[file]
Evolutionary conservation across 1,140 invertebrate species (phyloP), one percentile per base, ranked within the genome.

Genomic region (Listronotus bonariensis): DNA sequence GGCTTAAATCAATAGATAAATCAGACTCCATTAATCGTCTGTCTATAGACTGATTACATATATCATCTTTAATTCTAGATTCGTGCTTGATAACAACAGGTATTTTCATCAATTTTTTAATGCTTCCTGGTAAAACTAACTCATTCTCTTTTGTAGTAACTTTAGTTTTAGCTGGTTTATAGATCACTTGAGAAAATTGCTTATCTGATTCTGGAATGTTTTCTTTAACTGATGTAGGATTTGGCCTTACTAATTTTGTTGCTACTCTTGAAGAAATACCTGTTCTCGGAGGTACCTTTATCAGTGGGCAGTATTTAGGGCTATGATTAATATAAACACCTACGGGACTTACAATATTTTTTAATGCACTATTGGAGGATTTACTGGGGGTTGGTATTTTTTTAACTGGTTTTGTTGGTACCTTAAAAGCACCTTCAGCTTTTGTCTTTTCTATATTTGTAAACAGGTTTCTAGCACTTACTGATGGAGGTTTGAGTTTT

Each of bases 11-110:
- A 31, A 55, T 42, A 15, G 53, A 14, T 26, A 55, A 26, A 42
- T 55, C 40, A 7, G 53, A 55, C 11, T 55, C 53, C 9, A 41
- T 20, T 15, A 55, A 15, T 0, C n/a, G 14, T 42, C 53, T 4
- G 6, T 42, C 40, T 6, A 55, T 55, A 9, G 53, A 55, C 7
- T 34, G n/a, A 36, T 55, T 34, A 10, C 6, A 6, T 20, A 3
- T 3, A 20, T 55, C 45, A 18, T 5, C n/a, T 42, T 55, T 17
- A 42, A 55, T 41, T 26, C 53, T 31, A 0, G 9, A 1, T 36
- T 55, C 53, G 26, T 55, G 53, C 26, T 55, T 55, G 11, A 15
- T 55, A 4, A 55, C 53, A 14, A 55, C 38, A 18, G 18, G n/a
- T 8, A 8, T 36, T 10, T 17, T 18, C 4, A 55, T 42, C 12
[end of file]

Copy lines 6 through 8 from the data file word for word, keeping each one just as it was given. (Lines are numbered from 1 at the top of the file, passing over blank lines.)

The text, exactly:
- T 20, T 15, A 55, A 15, T 0, C n/a, G 14, T 42, C 53, T 4
- G 6, T 42, C 40, T 6, A 55, T 55, A 9, G 53, A 55, C 7
- T 34, G n/a, A 36, T 55, T 34, A 10, C 6, A 6, T 20, A 3